In praise of Caesar, protector of Roman land
The second Georgic is primarily concerned with the hard labour of farmers on the land (book II in particular features land and fruit trees) and with expounding the natural beauty and plenteousness of Italy’s natural environment. In this passage, in addition to the mineral wealth that the land of Italy produces, Virgil lists some of the great families it can claim, from Rome’s earliest history to the present, closing with a direct address to Octavian, the greatest of all. The broad time-span not only enhances the continued glory of Italy, it also offers “both sides of Rome’s martial greatness” (Christopher Nappa, Reading After Actium, p. 83), as the Volsci were at war with Rome for several centuries. Virgil’s list, then, shows Rome’s greatness not only through the fearsome families it bore, but also the formidable heroes that it conquered. Octavian has proved his worthiness at the top of this list through his successful subjugation of foreign territories, and his protection of Italy from enemy forces. Lancelot Wilkinson points out that the peoples Virgil names in this passage form a subtle tribute to the Roman knights of Italy’s towns, who had been recruited for Actium, and whose victory was celebrated over and above that of the aristocracy in Rome (Lancelot Wilkinson, The Georgics of Virgil, p. 157).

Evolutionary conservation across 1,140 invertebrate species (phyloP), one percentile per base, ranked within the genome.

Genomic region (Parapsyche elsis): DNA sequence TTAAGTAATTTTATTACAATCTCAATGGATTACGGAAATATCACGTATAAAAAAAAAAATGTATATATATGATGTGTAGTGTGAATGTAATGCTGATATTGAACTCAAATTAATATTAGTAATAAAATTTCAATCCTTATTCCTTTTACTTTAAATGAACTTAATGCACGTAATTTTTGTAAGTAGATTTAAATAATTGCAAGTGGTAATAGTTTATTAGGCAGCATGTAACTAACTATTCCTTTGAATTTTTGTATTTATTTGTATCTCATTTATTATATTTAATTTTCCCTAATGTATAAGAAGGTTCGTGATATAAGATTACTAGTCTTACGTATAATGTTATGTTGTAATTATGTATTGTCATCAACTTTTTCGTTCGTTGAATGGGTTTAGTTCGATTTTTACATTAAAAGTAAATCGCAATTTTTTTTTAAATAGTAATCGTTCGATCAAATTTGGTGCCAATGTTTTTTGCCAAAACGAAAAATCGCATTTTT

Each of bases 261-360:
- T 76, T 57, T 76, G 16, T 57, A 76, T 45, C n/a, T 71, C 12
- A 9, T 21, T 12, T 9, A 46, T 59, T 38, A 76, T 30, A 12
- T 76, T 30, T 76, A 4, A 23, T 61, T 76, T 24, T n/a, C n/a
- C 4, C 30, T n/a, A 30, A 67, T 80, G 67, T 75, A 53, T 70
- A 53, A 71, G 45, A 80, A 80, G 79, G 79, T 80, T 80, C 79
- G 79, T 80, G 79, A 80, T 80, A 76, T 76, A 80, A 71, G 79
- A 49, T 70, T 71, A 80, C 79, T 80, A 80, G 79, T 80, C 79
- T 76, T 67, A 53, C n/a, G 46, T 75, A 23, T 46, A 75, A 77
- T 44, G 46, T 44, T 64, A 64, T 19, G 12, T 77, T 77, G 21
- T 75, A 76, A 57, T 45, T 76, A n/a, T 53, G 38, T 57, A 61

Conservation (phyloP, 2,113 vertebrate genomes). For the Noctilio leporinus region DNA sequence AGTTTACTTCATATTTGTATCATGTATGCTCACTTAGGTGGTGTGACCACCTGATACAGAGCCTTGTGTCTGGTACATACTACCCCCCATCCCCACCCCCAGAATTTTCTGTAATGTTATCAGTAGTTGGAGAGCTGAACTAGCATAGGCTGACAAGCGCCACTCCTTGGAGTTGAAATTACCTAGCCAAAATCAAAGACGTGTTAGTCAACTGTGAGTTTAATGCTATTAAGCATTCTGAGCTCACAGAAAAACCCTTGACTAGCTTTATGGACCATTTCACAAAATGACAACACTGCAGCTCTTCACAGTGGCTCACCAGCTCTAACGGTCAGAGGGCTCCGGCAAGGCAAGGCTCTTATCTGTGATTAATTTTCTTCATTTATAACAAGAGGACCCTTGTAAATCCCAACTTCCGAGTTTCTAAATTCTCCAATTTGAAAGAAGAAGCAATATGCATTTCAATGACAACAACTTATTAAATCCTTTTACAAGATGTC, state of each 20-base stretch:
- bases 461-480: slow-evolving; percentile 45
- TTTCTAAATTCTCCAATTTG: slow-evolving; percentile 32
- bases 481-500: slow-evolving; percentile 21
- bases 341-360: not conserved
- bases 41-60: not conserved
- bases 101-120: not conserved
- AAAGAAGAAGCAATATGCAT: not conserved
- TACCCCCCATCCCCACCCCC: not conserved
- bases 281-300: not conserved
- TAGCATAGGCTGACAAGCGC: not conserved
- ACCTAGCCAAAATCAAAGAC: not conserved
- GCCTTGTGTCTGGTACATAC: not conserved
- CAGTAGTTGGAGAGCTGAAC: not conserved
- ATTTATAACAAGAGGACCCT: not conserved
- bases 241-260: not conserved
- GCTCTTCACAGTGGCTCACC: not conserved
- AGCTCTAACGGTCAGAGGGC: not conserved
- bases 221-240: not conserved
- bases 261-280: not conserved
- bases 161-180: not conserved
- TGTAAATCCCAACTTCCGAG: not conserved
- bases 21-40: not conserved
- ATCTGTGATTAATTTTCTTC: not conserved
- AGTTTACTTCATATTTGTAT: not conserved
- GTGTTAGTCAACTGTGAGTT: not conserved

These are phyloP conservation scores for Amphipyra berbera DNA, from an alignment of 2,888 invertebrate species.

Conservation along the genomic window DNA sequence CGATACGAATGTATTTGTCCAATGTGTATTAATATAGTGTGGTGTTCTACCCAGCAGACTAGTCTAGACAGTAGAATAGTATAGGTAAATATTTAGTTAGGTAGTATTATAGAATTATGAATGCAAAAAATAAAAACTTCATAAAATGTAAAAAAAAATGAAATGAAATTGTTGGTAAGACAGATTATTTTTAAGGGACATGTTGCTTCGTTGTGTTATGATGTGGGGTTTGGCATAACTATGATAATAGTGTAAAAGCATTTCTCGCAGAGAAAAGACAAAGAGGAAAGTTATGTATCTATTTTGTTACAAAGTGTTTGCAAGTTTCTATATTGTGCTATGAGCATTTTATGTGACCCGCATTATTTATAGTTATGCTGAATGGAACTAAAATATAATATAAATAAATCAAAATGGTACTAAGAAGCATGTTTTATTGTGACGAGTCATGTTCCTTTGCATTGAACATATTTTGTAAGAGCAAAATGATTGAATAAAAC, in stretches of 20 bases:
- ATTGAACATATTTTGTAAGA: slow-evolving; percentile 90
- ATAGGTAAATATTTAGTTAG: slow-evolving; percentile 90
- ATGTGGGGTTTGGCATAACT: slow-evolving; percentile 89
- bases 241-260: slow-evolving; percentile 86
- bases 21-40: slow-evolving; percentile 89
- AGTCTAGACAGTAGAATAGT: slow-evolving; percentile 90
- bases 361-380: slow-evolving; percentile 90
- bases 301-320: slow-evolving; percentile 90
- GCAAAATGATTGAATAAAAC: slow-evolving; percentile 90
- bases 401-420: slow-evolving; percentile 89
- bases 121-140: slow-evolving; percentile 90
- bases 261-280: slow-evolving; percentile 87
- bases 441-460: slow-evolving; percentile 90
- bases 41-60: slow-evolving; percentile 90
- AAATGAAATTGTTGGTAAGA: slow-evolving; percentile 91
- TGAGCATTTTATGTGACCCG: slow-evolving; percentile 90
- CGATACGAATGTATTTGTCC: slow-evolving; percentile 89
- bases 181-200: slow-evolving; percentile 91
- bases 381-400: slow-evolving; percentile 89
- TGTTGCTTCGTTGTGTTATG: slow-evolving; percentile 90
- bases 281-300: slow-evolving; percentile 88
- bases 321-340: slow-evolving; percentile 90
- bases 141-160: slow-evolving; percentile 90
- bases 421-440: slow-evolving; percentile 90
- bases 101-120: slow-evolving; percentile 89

Through allusion to the agricultural writings of the Greek Hesiod (“the songs of Ascra”), Virgil openly exploits foreign inspiration, which in the light of the previous mention of Octavian’s conquests over foreign peoples may imply that he sees himself as the established Roman Hesiod – Roman culture has equalled, and perhaps replaced that of the Greeks. As Richard Thomas identifies, the mention of mineral wealth is problematic, as an abundance of silver and gold is often associated with immorality on the part of a place’s inhabitants (see, for example, Horace, Odes III.24.47-50), as it is suggestive of warfare. However, Virgil merely boasts of Italy’s possession of such mineral wealth – it is not described as being made use of. It is product of a fruitful land, therefore, not a trophy (Richard Thomas, Virgil, Georgics, p. 187-188). Verse 173 alludes to the land of Italy (Saturnia tellus), where Saturn took refuge after being displaced from his rulership by Jupiter. As we see in the Aeneid (VI.792-806), Augustus’s reign will both evoke and surpass that of Saturn. While the Georgics describe the labours that man must undertake to work the land because the Saturnian age has ended, there is no need to see a contradiction in Virgil’s outlook here. While physical labour has increased, the peaceful abundance that the Roman understanding of the age of Saturn (see, for example, Ovid, Metamorphoses I.89-112) venerated was to be recalled through Augustus’s Pax Romana. The tranquil utopia is not resurrected, but re-interpreted through the order and lawfulness that Augustus will bring.
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